To meet the problem of providing a rigid screw and rod construct, especially for addressing the demands of iliosacral constructs, larger rod and screw constructs have been made to improve the strength of the screw and rod construct. Spinal screws are typically made of titanium alloy. However, when large deformity corrections are necessary these screws are not always strong enough. Larger diameter titanium screws have been made for these applications, but a larger screw requires a unique design and/or assembly of the polyaxial screw to allow for a larger shank portion of the screw while still maintaining the same screw head size that mates with the housing of the screw.
Therefore, a need exists for a cost effective, rigid screw and rod construct that can still maintain large, stiff deformity corrections that impact the iliosacral junction.SUMMARY OF THE DISCLOSURE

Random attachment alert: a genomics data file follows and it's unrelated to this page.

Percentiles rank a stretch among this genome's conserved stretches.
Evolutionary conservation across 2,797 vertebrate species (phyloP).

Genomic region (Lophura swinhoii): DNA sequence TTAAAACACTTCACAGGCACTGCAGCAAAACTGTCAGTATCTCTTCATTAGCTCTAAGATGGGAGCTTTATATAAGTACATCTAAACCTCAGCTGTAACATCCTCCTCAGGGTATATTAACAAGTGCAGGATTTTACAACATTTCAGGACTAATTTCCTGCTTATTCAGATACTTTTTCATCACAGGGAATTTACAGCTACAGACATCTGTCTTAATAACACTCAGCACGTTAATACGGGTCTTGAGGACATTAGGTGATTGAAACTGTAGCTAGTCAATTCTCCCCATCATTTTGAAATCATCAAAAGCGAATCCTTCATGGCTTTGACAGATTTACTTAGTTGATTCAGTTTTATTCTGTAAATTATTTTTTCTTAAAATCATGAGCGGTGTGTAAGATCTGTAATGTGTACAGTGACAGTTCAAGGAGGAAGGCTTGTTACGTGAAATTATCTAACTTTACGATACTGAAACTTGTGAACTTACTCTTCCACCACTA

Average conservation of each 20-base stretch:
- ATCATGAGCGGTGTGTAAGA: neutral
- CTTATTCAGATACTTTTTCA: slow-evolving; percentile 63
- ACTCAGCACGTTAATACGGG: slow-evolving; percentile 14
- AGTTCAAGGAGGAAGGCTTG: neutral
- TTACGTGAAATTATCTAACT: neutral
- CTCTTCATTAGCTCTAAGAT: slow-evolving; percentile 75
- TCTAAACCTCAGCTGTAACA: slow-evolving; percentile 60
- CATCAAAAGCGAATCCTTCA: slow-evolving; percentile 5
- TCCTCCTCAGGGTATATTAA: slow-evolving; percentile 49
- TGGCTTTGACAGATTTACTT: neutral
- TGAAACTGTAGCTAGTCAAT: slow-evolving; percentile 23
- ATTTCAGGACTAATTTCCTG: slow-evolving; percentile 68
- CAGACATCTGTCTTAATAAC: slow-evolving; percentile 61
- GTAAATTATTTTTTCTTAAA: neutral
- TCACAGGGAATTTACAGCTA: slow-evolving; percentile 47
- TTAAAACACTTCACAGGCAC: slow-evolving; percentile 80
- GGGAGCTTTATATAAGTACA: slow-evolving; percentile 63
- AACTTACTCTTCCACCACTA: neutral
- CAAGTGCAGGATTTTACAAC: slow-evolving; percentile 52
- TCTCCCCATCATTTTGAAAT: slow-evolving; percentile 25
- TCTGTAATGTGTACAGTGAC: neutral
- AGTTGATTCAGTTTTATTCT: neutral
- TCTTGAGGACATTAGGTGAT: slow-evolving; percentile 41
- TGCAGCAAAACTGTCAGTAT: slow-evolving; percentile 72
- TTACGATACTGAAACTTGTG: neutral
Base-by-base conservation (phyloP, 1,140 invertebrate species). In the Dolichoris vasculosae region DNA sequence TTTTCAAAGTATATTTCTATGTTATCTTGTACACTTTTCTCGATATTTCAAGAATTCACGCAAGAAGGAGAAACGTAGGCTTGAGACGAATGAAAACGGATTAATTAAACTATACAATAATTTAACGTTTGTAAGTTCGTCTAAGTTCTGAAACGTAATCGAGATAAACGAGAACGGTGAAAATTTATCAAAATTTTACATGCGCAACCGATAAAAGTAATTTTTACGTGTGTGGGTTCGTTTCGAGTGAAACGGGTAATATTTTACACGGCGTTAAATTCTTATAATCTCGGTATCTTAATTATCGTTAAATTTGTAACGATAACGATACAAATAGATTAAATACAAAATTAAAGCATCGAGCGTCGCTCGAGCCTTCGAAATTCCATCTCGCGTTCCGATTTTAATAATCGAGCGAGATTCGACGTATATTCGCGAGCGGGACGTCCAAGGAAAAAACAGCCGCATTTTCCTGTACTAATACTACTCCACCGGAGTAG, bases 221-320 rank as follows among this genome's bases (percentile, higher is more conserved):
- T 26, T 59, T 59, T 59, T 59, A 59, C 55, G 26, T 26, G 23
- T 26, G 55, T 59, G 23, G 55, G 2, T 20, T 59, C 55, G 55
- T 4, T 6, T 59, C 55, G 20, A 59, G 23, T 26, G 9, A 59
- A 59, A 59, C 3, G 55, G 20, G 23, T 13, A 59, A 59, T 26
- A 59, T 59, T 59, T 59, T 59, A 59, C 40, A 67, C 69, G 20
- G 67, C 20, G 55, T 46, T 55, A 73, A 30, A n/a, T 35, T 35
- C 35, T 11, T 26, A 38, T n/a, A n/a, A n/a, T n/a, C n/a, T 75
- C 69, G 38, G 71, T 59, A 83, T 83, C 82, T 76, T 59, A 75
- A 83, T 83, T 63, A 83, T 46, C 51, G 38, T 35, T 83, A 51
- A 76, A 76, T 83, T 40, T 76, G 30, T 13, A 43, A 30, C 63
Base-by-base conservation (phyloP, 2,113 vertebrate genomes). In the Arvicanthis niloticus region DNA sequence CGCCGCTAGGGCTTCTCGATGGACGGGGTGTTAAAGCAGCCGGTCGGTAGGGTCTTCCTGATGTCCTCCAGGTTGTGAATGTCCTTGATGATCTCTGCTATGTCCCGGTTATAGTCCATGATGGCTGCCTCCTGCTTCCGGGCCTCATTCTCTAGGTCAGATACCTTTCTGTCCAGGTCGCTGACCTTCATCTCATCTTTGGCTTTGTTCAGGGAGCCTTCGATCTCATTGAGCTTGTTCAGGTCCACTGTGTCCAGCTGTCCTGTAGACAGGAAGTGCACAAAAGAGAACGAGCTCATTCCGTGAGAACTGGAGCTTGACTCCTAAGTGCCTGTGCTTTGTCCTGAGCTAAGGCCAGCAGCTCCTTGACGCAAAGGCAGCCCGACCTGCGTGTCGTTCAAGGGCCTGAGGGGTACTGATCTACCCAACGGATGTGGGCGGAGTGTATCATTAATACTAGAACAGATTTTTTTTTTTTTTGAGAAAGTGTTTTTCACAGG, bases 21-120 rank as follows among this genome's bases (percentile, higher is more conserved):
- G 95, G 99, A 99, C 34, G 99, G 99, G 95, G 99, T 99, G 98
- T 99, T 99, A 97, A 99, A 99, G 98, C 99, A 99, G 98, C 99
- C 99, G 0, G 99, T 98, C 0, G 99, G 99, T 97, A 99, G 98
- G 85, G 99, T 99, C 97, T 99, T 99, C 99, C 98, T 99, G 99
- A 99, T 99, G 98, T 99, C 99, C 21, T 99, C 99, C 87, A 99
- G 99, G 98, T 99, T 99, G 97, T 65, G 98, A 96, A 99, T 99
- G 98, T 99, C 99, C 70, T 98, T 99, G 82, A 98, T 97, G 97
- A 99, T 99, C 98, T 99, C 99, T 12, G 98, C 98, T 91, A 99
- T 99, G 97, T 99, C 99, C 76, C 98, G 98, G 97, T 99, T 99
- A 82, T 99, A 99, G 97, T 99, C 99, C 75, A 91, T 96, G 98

The present disclosure is directed to a polyaxial screw including a housing, a bone screw member, a wedge member and an insert. The bone screw member is selectively positionable at a plurality of angles relative to the housing when engaged to the housing and securable relative to the housing at a cone angle of up to approximately 80 degrees. The bone screw member includes a head and a threaded shaft extending from the head. The head is selectively securable within the housing by use of the insert member. The head may include surface texture that frictionally engages with the wedge member such that a user applied force is necessary to reposition the bone screw member relative to the wedge member when the bone screw member is disposed in engagement with the wedge member. The wedge member is positionable within the housing adjacent to the head of the bone screw member when the wedge member and the head of the bone screw member are positioned within the housing. A set screw is positionable within the housing to secure a rod member within the housing adjacent the wedge member.